Assessment of cognitive impairment in patients with Parkinson's disease: prevalence and risk factors
Qiumei Wang,1 Zhenxin Zhang,2 Ling Li,2 Hongbo Wen,2 Qun Xu3,4
1Department of Geriatrics, 2Department of Neurology, 3School of Basic Medicine, Peking Union Medical College Hospital, 4Department of Epidemiology and Biostatistics, Institute of Basic Medical Sciences, Chinese Academy of Medical Sciences, Beijing, People's Republic of China
Background: Although Parkinson's disease (PD) is clinically characterized by motor symptoms, cognitive impairment is one of the most disabling non-motor symptoms. Despite it attracting increasing attention worldwide, less is known about its prevalence in the Chinese population. The objective of this study was to assess cognitive impairment and related risk factors in Chinese PD patients.
Methods: We collected the demographic, diagnostic, and treatment information of 901 PD patients from 42 centers throughout the People's Republic of China, then administered a battery of neuropsychological tests, to assess motor, cognitive, and neuropsychiatric symptoms.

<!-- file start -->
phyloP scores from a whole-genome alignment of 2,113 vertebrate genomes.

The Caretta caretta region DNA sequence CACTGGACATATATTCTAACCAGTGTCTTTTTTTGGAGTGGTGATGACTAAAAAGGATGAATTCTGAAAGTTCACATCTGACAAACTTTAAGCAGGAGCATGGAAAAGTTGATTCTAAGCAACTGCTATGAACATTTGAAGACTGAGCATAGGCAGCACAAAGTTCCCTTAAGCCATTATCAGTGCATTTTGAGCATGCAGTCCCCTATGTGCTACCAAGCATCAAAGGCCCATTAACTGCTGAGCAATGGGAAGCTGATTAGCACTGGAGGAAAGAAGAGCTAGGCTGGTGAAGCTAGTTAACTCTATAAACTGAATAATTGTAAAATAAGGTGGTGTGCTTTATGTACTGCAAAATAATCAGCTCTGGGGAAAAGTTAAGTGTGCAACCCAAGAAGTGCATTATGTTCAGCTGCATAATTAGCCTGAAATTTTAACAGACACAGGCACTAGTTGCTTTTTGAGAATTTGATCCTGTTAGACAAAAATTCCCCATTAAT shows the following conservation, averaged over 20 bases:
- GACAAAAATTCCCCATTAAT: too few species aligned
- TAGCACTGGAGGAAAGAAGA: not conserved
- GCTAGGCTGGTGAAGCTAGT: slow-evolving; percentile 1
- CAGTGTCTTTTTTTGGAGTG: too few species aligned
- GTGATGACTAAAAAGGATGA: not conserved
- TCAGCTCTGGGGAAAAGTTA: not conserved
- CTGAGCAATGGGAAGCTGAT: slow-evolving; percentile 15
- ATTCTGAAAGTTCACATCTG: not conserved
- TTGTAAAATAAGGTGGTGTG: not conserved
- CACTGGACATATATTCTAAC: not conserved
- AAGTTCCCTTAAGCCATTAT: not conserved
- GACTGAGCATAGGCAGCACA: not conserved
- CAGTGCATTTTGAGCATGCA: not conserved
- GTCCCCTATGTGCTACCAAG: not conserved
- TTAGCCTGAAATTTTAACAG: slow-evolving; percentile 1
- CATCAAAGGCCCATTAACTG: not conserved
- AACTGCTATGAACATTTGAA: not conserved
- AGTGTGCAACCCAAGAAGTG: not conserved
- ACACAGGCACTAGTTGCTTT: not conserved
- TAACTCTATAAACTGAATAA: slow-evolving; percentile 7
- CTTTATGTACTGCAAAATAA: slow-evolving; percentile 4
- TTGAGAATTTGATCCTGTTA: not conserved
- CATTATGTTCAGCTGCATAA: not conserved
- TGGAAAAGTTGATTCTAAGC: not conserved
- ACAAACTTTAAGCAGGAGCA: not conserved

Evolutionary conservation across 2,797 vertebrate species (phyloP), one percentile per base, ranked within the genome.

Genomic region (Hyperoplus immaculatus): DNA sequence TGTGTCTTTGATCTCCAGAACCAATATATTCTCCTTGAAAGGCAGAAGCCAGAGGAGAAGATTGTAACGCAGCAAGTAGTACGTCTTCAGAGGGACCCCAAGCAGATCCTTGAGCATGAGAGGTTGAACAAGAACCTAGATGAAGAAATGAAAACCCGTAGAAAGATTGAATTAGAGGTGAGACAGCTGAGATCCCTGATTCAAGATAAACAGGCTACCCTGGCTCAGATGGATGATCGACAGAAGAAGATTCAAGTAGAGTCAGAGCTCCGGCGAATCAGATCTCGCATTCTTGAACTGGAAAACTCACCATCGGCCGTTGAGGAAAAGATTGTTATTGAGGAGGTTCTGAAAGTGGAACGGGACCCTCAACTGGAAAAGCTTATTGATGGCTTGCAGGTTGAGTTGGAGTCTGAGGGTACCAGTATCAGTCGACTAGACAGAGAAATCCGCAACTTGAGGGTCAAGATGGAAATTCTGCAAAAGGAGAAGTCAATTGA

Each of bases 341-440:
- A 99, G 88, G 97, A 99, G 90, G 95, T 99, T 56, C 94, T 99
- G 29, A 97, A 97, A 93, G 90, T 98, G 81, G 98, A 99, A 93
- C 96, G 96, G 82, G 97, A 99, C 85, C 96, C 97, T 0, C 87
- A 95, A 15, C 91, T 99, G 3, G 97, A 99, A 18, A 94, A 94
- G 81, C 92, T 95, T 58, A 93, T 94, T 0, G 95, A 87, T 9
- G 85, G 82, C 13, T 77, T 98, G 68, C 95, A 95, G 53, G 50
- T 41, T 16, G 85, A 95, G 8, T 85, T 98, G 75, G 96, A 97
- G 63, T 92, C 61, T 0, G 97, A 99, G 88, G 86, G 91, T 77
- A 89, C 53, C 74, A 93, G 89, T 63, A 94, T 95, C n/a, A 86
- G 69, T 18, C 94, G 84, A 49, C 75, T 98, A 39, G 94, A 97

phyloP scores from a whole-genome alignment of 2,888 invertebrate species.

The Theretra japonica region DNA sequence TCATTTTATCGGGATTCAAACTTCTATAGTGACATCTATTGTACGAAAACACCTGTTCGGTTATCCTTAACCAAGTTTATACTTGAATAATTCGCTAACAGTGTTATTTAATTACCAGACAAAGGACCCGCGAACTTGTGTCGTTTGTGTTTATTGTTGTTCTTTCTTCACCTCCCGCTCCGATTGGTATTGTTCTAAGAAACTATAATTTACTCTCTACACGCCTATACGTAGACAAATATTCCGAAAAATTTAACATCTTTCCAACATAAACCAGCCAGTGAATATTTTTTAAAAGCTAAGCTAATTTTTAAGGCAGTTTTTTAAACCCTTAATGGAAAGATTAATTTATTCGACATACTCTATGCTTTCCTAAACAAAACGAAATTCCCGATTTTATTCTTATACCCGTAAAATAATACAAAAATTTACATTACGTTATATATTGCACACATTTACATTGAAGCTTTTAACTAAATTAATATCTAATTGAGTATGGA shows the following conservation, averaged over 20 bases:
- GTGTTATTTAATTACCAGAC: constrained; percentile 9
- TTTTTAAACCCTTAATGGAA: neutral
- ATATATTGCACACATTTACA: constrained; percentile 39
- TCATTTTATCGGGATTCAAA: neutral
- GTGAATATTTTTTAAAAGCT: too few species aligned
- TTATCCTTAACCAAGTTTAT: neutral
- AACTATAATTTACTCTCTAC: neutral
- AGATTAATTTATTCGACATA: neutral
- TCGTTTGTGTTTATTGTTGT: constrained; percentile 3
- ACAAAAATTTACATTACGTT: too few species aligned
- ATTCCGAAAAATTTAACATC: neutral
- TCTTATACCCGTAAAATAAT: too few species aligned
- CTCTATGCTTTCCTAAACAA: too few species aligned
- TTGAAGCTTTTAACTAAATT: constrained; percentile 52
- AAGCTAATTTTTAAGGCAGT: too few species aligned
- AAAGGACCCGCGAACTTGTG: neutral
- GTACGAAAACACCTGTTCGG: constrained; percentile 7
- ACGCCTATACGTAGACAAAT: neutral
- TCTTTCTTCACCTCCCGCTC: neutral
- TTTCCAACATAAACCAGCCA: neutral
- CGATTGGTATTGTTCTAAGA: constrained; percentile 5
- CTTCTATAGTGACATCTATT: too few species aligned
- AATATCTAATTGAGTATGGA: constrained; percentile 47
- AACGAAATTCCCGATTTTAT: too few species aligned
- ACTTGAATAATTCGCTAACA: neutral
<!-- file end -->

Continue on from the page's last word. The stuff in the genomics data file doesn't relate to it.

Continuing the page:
Results: Overall, 193 of 901 (21.4%) PD patients met the criteria for dementia (PD-D), and 206 (22.8%) met the criteria for mild cognitive impairment (PD-MCI). Visuospatial dysfunction and attention/executive impairment predominated. Increased severity of cognitive impairment was associated with greater motor impairment. Patients with psychiatric symptoms, such as depression and hallucinations, were more likely to have dementia. Potentially, the younger-aged and more educated are shown less cognitive impairment, but age at onset, and levodopa equivalent dose, were not associated with the presence of cognitive dysfunction.
Conclusion: The prevalence and profile of cognitive impairment in Chinese PD patients, as well as the risk factors, are similar as those reported for other races, but the frequency of nonamnestic cognitive domains differs.
Keywords: cognitive impairment, risk factor, prevalence, Parkinson's disease
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